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Robert Redford will be speaking at U.N. General Assembly on Monday

Climate change is defining environmental issue of our time, Redford says

Editor’s Note: Robert Redford is an actor, director and environmental advocate. The views expressed are his own.

CNN —  

On Monday, I’ll have the honor of addressing U.N. Secretary-General Ban Ki-moon and representatives from 193 countries gathered at U.N. headquarters in New York to call for immediate action on global climate change.

This meeting is part of a growing groundswell being felt throughout the world with citizens, cities, religious leaders, corporations and nations demanding real action. And when world leaders meet in Paris this December, the world will be watching.

I believe climate change is the defining environmental issue of our time. It’s hurting our people – around the world – and it’s time to stand up and say we’ve had enough. Enough of rising seas and widening deserts that threaten our homes and our crops. Enough of withering drought and blistering heat that mean more malnutrition and disease. Enough of raging floods, wildfires and storms that threaten people everywhere with one disaster after another.

Michael Loccisano/Getty Images for Sundance Film Festival

We’ve got a real chance in Paris to come together and do something about it. But getting it done, and doing it right, will require a powerful public outcry. It’s happening. It’s building.

We know what’s driving the problem, and we know what to do about it. When we burn coal, oil and natural gas, we choke our atmosphere with the dangerous carbon pollution that’s driven global temperatures up about 1.5 degrees Fahrenheit in a little more than a century.

That might not sound like much, but it’s already melted about third of the Arctic sea ice in recent decades. That’s a global change that has global impacts on temperatures, ocean currents and salinity levels. Meanwhile, this carbon pollution has raised the acidity levels of the world’s oceans, threatening shellfish and the coral reefs that support foundational life at sea.

Every day we don’t act, the crisis gets worse – and the cost of inaction goes up. But there are three things that we can do as a global community.

We have to clean up our dirty power plants; invest in energy efficiency, so we can do more with less waste; and get more of our electricity from the wind and sun.

We’re making real progress. Now it’s time to step up the game and expand our team.

President Barack Obama has pledged to cut our carbon pollution and others of the so-called greenhouse gases that are warming our planet by up to 28% over the next 10 years.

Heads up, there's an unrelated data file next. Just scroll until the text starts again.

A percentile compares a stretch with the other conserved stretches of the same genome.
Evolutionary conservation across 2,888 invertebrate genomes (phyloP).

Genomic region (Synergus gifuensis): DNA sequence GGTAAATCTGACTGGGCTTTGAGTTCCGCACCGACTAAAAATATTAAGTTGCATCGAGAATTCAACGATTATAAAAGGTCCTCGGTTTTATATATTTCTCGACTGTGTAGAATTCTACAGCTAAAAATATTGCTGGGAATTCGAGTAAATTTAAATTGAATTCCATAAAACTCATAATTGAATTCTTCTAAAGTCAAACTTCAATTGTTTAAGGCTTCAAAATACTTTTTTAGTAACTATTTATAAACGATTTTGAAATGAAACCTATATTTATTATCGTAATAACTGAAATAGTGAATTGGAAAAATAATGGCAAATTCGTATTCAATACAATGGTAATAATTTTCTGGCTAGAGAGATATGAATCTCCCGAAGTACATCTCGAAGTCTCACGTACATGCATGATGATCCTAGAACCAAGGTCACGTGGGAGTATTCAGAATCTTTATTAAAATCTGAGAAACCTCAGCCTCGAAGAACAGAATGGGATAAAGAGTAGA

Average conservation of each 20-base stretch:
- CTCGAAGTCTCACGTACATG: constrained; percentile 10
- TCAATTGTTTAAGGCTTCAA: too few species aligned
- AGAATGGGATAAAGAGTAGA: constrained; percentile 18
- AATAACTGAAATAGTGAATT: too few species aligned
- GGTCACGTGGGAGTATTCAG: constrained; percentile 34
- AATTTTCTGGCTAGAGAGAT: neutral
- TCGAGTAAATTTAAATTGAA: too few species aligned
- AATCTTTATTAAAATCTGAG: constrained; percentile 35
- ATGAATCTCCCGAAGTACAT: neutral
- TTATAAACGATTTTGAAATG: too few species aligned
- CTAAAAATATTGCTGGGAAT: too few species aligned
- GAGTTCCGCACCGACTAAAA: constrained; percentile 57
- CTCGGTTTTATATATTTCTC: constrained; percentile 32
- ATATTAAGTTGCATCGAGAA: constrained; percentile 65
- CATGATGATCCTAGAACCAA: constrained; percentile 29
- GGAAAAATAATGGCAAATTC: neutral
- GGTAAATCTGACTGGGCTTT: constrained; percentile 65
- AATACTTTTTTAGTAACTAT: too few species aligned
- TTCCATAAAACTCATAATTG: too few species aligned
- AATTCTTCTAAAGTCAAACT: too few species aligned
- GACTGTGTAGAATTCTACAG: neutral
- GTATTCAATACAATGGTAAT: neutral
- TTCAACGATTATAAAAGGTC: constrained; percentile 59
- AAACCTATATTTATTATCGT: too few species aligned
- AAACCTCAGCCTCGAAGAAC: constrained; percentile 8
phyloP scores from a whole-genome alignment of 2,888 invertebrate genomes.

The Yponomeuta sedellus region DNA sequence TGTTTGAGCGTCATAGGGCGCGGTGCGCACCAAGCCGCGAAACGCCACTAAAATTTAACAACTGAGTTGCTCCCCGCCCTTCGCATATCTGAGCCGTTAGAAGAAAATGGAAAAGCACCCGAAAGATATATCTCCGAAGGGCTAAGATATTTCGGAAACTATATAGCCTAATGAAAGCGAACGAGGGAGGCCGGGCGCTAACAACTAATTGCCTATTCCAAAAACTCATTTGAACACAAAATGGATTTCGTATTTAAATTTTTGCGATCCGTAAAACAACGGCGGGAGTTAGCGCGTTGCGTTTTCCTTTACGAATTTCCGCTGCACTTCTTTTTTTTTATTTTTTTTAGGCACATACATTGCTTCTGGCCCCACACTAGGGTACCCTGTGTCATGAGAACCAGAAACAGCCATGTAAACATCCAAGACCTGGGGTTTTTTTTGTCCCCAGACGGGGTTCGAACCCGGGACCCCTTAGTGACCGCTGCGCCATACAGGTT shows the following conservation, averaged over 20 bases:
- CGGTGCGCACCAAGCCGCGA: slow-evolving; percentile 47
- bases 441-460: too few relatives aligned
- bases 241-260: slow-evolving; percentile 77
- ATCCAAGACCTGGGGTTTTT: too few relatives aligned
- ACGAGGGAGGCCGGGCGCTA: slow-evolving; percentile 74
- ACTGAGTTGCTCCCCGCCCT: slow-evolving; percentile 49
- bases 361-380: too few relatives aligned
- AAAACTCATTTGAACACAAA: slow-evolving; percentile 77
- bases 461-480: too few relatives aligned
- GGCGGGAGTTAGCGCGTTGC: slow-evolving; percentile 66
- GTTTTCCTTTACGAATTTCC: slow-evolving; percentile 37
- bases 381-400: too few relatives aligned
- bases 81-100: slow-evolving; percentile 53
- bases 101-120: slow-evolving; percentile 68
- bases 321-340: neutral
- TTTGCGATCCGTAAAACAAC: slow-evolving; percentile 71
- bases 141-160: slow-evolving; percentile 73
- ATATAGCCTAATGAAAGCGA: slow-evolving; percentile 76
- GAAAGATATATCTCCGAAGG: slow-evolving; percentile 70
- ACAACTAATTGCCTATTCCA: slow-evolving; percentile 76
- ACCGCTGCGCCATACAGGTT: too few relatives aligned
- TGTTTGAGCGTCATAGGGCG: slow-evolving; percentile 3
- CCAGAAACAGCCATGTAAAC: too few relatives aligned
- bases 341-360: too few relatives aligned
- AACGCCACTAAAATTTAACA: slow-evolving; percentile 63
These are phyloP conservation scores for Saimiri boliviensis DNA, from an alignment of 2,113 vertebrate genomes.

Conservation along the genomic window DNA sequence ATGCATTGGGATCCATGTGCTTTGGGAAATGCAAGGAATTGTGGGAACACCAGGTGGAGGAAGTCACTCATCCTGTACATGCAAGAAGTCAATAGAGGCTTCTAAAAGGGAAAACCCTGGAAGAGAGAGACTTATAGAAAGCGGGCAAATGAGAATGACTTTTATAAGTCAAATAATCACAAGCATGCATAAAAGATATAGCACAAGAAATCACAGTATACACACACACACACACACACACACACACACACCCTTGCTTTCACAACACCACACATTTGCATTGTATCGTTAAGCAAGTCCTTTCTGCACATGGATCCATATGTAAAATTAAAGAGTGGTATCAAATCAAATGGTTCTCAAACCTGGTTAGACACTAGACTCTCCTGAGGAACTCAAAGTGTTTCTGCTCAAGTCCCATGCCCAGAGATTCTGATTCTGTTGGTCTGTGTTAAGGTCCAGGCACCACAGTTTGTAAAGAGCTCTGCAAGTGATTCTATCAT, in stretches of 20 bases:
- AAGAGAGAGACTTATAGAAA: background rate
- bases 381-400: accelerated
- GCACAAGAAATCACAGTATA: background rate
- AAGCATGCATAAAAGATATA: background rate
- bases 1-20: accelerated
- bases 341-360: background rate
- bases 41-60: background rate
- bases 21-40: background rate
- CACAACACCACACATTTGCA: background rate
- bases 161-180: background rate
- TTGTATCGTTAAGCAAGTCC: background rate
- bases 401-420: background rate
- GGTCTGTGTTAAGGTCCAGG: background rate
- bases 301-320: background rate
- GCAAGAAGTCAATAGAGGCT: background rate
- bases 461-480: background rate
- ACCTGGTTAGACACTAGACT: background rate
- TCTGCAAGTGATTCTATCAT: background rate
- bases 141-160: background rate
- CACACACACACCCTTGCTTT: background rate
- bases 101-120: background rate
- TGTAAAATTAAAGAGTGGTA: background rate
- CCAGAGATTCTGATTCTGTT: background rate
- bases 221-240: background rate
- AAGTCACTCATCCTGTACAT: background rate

That’s a good start, and our friends around the world are watching.           

The European Union has promised 40% cuts by 2030. China – the world’s largest producer of greenhouse gases – has said it will cap its emissions by 2030 and begin reducing them from there. Mexico, India and other countries are stepping up to the plate as well.

That’s the kind of global groundswell we’ll need to set the stage for success in Paris. But let’s not kid ourselves. Time is running out. 

Last year was the hottest since we began taking global measurements 135 years ago. The 16 hottest years on record have all occurred since 1997. As Pope Francis has told us, we have a moral obligation to be responsible stewards of the earth and all it supports. That means protecting future generations from the dangers of climate change. 

I know the fossil fuel industry and its political cronies are saying the Pope’s no expert on science.

Please.

The science speaks for itself. We know what’s happening to the planet. The question is, what are we going to do about it? The Pope’s an expert on belief and conscience. It’s time to stand up for what we believe. The fact is climate change is a moral imperative.

I’ve been at this for a long time now.

Nearly 30 years ago, in fact, when the United States and the Soviet Union were still Cold War archrivals, I helped convene a summit where top policymakers and scientists from both countries agreed that we needed to cut carbon pollution. 

That was decades ago, and we’ve been waiting for real action ever since. Today, though, I’m more optimistic than ever. 

Obama understands the stakes in this for our country. Our best business minds grasp the historic opportunity for us to lead the world in the clean energy economy of tomorrow. And a new American generation understands the urgency of acting now. 

These kids aren’t sitting around arguing about whether climate change is real. They can read the handwriting on the wall

They don’t want to hear a bunch of excuses from politicians who are stuck in the 1950s. They want to see their way clear to a brighter future. 

We owe them that much, and it starts right here, this week in New York, when we all have the chance to add our voice to the growing chorus for change.

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